Students from the Butler University World of Plants class and the Indiana School for the Blind and Visually Impaired (ISBVI) will work together on a tree-planting event on Tuesday, October 20, from 10:00-11:30 AM and 2:30-4:00 PM.

At the “Trees for Bees” event, students will plant trees to enhance the pollen sources for ISBVI bee hives.

A swarm of European honey bees clinging to a tree

The event is the result of a 2015 Tree Campus USA Mini-Award received by Biology Instructor Marva Meadows. She said the class project is trying to address some of the nutritional problems by planting 20 new species of trees and shrubs that are honey bee friendly.

“Honey bee hives will benefit by having a diversity of pollen and nectar planted close to the hives themselves,” she said. “This may allow the bees to resist some of the other stresses that are plaguing hives around the world. Our teams of Butler and ISBVI students have been learning about flowers and honey bees together and will culminate in planting their chosen tree on Tuesday.”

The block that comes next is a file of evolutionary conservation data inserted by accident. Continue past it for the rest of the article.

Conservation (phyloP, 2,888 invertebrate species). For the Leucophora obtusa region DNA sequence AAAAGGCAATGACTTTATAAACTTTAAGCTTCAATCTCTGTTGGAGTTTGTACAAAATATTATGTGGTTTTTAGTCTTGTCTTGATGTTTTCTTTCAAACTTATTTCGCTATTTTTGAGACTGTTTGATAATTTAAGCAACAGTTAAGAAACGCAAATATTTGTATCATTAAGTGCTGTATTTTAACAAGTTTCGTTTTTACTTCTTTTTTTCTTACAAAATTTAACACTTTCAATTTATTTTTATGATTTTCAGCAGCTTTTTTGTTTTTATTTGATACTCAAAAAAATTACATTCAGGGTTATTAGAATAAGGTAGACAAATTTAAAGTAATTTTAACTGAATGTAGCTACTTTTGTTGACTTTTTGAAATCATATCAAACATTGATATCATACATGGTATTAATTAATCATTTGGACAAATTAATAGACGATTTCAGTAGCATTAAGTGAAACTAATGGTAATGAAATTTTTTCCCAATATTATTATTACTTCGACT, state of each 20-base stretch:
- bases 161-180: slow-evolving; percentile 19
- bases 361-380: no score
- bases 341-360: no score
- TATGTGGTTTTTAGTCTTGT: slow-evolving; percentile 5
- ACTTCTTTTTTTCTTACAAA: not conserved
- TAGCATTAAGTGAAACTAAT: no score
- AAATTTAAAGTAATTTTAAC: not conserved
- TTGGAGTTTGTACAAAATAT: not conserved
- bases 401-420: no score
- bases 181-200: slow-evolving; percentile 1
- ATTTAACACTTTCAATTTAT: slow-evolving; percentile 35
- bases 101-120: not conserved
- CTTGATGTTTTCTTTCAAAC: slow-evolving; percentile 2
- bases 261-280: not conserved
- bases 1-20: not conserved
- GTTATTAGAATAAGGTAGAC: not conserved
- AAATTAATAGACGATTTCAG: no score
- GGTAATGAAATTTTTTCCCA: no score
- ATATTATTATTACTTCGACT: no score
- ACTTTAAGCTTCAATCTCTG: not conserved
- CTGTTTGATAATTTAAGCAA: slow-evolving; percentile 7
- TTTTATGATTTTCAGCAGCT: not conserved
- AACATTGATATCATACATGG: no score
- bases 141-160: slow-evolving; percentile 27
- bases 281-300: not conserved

Honey bees are responsible for one-third of our food, Meadows said. Agricultural production of almonds, berries, fruits and vegetables are a direct result of honey bee pollination.

Unfortunately, honey bees are in decline from a number of pressures including Colony Collapse Disorder which may be caused by new parasites and pathogens like Varroa mites, nosema fungi and deformed wing virus, she said.

“No one is sure about how the liberal use of pesticides may be causing additional stress to the hives. And nutritional problems caused by a lack of variable pollen and nectar sources may also be weakening honey bees.”

Media contact:
Marc Allan